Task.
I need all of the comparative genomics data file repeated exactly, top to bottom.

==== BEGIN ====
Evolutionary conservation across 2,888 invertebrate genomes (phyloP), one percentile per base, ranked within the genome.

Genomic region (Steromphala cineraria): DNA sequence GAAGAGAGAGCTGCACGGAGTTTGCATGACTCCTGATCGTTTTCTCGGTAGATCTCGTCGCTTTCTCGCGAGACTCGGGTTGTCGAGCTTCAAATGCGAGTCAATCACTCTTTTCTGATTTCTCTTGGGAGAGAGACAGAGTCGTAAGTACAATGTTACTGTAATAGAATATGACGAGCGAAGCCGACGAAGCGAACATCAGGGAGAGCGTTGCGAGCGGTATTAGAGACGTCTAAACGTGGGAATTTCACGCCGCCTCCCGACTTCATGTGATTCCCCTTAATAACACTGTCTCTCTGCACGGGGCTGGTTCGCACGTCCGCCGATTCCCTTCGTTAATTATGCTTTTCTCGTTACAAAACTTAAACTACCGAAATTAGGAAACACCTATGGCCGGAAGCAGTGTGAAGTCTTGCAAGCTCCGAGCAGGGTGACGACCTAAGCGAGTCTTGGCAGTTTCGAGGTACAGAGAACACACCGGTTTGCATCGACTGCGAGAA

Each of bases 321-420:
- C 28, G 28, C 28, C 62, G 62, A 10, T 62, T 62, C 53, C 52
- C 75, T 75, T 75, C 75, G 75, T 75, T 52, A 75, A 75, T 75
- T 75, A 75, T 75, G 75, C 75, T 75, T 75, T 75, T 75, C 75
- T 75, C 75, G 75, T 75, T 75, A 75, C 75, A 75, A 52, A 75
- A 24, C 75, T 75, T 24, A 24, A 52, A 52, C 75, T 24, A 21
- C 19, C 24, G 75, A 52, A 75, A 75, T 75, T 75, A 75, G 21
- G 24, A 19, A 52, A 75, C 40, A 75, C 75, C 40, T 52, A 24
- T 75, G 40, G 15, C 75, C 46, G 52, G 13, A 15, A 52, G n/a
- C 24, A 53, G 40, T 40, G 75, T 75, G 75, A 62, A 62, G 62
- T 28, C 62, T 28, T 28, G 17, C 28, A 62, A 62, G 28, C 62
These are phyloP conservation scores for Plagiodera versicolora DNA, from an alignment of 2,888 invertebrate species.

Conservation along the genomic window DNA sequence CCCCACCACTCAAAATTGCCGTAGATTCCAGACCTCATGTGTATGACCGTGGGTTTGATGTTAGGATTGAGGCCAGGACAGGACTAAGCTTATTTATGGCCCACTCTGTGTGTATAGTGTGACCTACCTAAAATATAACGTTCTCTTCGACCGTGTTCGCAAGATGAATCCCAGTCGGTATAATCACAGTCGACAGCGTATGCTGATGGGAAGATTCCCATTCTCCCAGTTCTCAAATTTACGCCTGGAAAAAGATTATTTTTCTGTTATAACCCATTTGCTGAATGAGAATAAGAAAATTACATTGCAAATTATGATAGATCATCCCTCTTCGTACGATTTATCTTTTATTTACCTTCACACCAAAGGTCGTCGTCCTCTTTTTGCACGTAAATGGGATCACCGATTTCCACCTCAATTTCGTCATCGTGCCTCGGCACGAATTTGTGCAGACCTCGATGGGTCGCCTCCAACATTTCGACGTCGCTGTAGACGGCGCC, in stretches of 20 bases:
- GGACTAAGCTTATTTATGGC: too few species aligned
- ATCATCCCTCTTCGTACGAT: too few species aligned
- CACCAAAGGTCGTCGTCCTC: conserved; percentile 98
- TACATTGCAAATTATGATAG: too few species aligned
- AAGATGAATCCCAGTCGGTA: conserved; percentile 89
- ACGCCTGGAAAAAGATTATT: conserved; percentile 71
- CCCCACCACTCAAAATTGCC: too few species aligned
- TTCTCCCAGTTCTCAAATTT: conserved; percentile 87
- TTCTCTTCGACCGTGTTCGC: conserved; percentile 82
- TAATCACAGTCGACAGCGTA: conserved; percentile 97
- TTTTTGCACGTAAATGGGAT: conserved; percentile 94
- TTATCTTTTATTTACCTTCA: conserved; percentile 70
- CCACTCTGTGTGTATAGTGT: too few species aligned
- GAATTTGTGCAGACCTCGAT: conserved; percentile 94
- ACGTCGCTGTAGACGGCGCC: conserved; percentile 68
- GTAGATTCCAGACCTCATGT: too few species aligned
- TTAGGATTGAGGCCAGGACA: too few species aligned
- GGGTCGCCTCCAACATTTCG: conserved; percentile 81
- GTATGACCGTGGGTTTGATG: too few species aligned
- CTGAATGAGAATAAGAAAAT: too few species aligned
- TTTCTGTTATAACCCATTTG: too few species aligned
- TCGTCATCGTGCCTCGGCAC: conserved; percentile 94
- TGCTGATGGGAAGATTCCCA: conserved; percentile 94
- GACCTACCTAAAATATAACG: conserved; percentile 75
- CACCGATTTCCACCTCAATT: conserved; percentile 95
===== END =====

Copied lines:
Evolutionary conservation across 2,888 invertebrate genomes (phyloP), one percentile per base, ranked within the genome.

Genomic region (Steromphala cineraria): DNA sequence GAAGAGAGAGCTGCACGGAGTTTGCATGACTCCTGATCGTTTTCTCGGTAGATCTCGTCGCTTTCTCGCGAGACTCGGGTTGTCGAGCTTCAAATGCGAGTCAATCACTCTTTTCTGATTTCTCTTGGGAGAGAGACAGAGTCGTAAGTACAATGTTACTGTAATAGAATATGACGAGCGAAGCCGACGAAGCGAACATCAGGGAGAGCGTTGCGAGCGGTATTAGAGACGTCTAAACGTGGGAATTTCACGCCGCCTCCCGACTTCATGTGATTCCCCTTAATAACACTGTCTCTCTGCACGGGGCTGGTTCGCACGTCCGCCGATTCCCTTCGTTAATTATGCTTTTCTCGTTACAAAACTTAAACTACCGAAATTAGGAAACACCTATGGCCGGAAGCAGTGTGAAGTCTTGCAAGCTCCGAGCAGGGTGACGACCTAAGCGAGTCTTGGCAGTTTCGAGGTACAGAGAACACACCGGTTTGCATCGACTGCGAGAA

Each of bases 321-420:
- C 28, G 28, C 28, C 62, G 62, A 10, T 62, T 62, C 53, C 52
- C 75, T 75, T 75, C 75, G 75, T 75, T 52, A 75, A 75, T 75
- T 75, A 75, T 75, G 75, C 75, T 75, T 75, T 75, T 75, C 75
- T 75, C 75, G 75, T 75, T 75, A 75, C 75, A 75, A 52, A 75
- A 24, C 75, T 75, T 24, A 24, A 52, A 52, C 75, T 24, A 21
- C 19, C 24, G 75, A 52, A 75, A 75, T 75, T 75, A 75, G 21
- G 24, A 19, A 52, A 75, C 40, A 75, C 75, C 40, T 52, A 24
- T 75, G 40, G 15, C 75, C 46, G 52, G 13, A 15, A 52, G n/a
- C 24, A 53, G 40, T 40, G 75, T 75, G 75, A 62, A 62, G 62
- T 28, C 62, T 28, T 28, G 17, C 28, A 62, A 62, G 28, C 62
These are phyloP conservation scores for Plagiodera versicolora DNA, from an alignment of 2,888 invertebrate species.

Conservation along the genomic window DNA sequence CCCCACCACTCAAAATTGCCGTAGATTCCAGACCTCATGTGTATGACCGTGGGTTTGATGTTAGGATTGAGGCCAGGACAGGACTAAGCTTATTTATGGCCCACTCTGTGTGTATAGTGTGACCTACCTAAAATATAACGTTCTCTTCGACCGTGTTCGCAAGATGAATCCCAGTCGGTATAATCACAGTCGACAGCGTATGCTGATGGGAAGATTCCCATTCTCCCAGTTCTCAAATTTACGCCTGGAAAAAGATTATTTTTCTGTTATAACCCATTTGCTGAATGAGAATAAGAAAATTACATTGCAAATTATGATAGATCATCCCTCTTCGTACGATTTATCTTTTATTTACCTTCACACCAAAGGTCGTCGTCCTCTTTTTGCACGTAAATGGGATCACCGATTTCCACCTCAATTTCGTCATCGTGCCTCGGCACGAATTTGTGCAGACCTCGATGGGTCGCCTCCAACATTTCGACGTCGCTGTAGACGGCGCC, in stretches of 20 bases:
- GGACTAAGCTTATTTATGGC: too few species aligned
- ATCATCCCTCTTCGTACGAT: too few species aligned
- CACCAAAGGTCGTCGTCCTC: conserved; percentile 98
- TACATTGCAAATTATGATAG: too few species aligned
- AAGATGAATCCCAGTCGGTA: conserved; percentile 89
- ACGCCTGGAAAAAGATTATT: conserved; percentile 71
- CCCCACCACTCAAAATTGCC: too few species aligned
- TTCTCCCAGTTCTCAAATTT: conserved; percentile 87
- TTCTCTTCGACCGTGTTCGC: conserved; percentile 82
- TAATCACAGTCGACAGCGTA: conserved; percentile 97
- TTTTTGCACGTAAATGGGAT: conserved; percentile 94
- TTATCTTTTATTTACCTTCA: conserved; percentile 70
- CCACTCTGTGTGTATAGTGT: too few species aligned
- GAATTTGTGCAGACCTCGAT: conserved; percentile 94
- ACGTCGCTGTAGACGGCGCC: conserved; percentile 68
- GTAGATTCCAGACCTCATGT: too few species aligned
- TTAGGATTGAGGCCAGGACA: too few species aligned
- GGGTCGCCTCCAACATTTCG: conserved; percentile 81
- GTATGACCGTGGGTTTGATG: too few species aligned
- CTGAATGAGAATAAGAAAAT: too few species aligned
- TTTCTGTTATAACCCATTTG: too few species aligned
- TCGTCATCGTGCCTCGGCAC: conserved; percentile 94
- TGCTGATGGGAAGATTCCCA: conserved; percentile 94
- GACCTACCTAAAATATAACG: conserved; percentile 75
- CACCGATTTCCACCTCAATT: conserved; percentile 95